“So we are not going to say that the deal may not have been beneficial, not every deal is fraudulent, but because they misrepresented themselves, we eventually ended up killing the deal.”

Identifying origination of funds
There is another popular fraudulent scheme going on all over the world that originated in Russia, Juval Aviv continues: “fraudsters in that country opened companies in Switzerland, in Paris, in London. In those companies, they employ “front” people who often are sons and daughters of very prominent, old families in Europe. Those young kids do not realize that they are loaning their family name to fraudsters and gangsters. So when my clients who deal with them don’t know that they are not the owners, the money is not theirs, it’s all fraudulent money that’s come from the Ukraine or come from Russia. And they will find out very late, too late that the real partners are not the people that you met in New York.”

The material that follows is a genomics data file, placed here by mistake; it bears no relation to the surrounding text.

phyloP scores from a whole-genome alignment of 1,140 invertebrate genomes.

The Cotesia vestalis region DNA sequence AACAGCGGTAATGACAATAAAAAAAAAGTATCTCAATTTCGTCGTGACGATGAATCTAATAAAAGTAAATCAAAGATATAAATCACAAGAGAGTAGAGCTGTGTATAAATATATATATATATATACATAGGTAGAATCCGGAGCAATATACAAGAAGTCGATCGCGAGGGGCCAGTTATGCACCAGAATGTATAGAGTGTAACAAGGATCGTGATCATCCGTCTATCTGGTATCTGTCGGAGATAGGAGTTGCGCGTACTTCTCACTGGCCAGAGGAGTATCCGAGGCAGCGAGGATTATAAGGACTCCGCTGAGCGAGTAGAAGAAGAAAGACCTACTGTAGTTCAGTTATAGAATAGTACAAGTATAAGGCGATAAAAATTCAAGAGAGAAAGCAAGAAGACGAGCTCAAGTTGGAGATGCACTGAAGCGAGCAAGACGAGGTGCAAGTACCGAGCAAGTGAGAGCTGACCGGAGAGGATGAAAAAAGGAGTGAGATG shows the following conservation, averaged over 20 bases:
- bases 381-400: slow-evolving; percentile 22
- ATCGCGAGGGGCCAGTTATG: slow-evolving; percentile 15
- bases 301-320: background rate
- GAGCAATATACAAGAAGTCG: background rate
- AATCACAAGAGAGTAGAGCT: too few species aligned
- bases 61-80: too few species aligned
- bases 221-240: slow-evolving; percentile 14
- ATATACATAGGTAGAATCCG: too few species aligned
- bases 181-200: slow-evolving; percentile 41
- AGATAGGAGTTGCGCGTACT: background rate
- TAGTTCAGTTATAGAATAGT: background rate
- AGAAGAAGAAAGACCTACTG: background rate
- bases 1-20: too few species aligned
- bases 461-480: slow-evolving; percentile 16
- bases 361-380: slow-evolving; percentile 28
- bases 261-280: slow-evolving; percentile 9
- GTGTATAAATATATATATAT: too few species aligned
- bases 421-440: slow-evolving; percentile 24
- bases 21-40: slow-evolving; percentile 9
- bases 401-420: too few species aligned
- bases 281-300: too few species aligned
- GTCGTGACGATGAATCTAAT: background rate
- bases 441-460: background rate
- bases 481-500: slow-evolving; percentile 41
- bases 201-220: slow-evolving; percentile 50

There are many cases of money laundering, as well as FCPA (Foreign Corrupt Practice Acts) – especially in the U.S, the UK and now the rest of Europe, Don Aviv says. There is a lot of money seeking investments nowadays, and clients are very concerned about where it comes from. Due diligence is more important than ever now, he explains, because it has become so easy to created entities, shell corporations and blind operations in safe havens and elsewhere. Business is more globalised, more instantaneous, deals are conducted much quicker. Fund managers think that ‘googling’ a person is enough for preliminary background checks. But “that’s only scratching the surface,” he says. In many countries where privacy laws of sorts make it difficult to obtain information on individuals (as in the UK where one cannot check people’s criminal records for example), one has to rely on industry contacts.